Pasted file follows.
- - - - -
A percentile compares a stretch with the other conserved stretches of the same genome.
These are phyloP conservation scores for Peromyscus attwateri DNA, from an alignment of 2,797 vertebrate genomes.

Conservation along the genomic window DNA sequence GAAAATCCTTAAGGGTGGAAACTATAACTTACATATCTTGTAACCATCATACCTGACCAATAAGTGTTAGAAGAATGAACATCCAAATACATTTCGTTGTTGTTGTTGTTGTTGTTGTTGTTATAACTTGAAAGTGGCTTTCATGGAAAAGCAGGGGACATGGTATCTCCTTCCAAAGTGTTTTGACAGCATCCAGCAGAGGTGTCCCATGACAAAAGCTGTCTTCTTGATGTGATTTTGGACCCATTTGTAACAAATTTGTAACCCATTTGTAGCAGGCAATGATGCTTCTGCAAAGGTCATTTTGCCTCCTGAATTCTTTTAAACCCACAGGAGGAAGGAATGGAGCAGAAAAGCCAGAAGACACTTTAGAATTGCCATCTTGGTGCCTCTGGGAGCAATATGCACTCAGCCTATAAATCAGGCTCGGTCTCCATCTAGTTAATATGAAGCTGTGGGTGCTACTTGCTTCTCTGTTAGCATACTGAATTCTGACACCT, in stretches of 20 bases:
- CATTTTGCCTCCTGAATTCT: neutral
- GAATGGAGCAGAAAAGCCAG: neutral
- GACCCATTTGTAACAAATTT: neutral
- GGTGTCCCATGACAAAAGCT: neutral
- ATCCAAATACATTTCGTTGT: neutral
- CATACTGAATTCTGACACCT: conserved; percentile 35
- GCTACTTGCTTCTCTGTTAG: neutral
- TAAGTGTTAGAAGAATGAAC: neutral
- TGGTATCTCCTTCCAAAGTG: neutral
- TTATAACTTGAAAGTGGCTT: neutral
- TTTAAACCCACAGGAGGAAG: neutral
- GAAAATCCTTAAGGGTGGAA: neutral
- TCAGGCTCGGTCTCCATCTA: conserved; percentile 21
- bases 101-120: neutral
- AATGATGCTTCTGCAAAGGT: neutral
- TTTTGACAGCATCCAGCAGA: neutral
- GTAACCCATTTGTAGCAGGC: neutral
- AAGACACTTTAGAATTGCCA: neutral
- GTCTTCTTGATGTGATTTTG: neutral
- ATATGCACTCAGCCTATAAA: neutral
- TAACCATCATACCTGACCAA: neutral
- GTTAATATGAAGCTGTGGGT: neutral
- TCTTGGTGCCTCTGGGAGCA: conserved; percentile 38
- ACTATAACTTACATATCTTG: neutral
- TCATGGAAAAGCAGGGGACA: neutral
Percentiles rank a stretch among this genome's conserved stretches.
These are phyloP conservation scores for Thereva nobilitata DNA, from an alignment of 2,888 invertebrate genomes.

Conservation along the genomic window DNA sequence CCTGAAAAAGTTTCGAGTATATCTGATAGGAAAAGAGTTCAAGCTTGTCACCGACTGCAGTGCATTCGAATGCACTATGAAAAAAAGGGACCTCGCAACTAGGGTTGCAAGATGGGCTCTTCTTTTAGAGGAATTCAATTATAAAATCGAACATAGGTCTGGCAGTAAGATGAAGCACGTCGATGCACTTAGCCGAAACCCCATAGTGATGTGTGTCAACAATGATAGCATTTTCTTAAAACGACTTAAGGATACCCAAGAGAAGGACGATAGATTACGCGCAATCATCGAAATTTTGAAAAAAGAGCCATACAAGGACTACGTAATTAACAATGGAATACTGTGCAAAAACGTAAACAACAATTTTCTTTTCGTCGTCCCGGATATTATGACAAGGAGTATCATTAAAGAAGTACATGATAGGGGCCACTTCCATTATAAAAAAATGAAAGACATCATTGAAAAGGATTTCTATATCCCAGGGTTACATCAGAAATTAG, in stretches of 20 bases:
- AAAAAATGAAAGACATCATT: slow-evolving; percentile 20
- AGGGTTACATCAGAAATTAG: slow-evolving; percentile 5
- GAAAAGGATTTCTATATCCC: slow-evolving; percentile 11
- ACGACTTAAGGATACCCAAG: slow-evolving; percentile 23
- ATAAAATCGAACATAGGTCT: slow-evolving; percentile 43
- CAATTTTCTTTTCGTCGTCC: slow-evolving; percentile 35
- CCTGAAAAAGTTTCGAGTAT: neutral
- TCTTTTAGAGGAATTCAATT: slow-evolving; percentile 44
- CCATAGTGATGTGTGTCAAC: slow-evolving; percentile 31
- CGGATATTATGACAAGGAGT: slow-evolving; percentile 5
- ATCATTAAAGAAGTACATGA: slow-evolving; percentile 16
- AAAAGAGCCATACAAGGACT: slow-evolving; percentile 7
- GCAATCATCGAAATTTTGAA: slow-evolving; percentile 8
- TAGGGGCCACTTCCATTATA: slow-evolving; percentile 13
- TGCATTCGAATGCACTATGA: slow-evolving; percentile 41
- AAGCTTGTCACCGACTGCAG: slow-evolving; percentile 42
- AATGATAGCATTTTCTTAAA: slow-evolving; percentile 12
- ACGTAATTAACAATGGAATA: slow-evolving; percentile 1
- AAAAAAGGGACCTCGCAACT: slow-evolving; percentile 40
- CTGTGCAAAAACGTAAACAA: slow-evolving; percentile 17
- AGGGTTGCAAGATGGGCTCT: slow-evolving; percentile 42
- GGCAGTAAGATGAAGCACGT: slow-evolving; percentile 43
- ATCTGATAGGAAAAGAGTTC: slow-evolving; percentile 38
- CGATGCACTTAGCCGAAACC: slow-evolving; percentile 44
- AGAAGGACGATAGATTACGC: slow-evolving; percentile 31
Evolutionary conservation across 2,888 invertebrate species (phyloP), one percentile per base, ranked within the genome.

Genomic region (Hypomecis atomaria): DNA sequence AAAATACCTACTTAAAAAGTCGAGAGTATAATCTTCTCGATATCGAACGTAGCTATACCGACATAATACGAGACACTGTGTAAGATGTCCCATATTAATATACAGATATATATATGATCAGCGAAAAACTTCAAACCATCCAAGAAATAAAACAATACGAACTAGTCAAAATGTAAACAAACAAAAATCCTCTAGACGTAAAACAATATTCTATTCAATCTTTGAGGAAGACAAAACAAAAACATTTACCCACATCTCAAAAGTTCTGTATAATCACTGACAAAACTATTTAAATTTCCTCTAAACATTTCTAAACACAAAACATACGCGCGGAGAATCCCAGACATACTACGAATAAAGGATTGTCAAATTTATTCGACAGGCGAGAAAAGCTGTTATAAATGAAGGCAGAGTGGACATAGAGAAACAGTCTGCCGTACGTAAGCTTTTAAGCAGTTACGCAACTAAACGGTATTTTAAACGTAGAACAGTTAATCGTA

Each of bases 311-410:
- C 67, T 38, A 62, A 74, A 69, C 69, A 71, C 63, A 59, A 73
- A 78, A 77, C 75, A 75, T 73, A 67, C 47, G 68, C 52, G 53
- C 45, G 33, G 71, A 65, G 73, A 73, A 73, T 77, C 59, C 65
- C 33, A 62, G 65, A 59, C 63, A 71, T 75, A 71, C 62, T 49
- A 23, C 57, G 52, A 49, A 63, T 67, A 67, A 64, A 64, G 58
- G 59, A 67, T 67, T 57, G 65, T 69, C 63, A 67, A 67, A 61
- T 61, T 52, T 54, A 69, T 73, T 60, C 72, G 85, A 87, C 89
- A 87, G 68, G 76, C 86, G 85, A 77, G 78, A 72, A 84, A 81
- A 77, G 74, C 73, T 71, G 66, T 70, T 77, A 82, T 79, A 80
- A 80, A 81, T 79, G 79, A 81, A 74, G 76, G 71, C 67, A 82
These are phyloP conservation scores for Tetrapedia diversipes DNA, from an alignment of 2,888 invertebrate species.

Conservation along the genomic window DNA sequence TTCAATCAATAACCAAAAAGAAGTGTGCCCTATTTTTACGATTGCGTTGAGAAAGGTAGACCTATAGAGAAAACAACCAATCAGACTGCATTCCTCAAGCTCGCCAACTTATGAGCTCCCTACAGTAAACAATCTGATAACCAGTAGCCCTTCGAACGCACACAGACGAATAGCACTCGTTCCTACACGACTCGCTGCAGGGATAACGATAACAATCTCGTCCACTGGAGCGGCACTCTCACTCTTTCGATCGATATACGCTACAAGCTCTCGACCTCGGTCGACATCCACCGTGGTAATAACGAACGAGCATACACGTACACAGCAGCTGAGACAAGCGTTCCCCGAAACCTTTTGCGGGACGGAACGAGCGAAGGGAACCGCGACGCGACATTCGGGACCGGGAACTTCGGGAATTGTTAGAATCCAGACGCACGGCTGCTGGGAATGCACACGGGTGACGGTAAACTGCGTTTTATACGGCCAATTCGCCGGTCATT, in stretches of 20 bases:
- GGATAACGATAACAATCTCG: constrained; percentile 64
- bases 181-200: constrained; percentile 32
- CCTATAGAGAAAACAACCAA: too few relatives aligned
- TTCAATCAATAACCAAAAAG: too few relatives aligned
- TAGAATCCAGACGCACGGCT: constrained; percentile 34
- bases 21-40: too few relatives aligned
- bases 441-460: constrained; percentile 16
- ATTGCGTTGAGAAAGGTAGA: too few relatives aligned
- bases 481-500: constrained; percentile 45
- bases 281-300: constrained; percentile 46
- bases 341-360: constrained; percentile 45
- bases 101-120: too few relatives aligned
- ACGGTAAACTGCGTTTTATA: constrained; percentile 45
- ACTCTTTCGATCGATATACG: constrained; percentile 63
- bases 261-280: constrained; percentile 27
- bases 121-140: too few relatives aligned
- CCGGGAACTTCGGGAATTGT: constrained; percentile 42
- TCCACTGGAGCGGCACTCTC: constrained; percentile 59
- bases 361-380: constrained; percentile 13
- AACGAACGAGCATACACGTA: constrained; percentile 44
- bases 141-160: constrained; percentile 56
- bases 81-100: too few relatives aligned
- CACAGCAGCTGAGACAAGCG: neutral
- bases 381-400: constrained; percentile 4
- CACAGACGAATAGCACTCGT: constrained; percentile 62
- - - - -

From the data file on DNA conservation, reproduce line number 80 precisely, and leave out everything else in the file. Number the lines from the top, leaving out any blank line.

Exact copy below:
- bases 481-500: constrained; percentile 45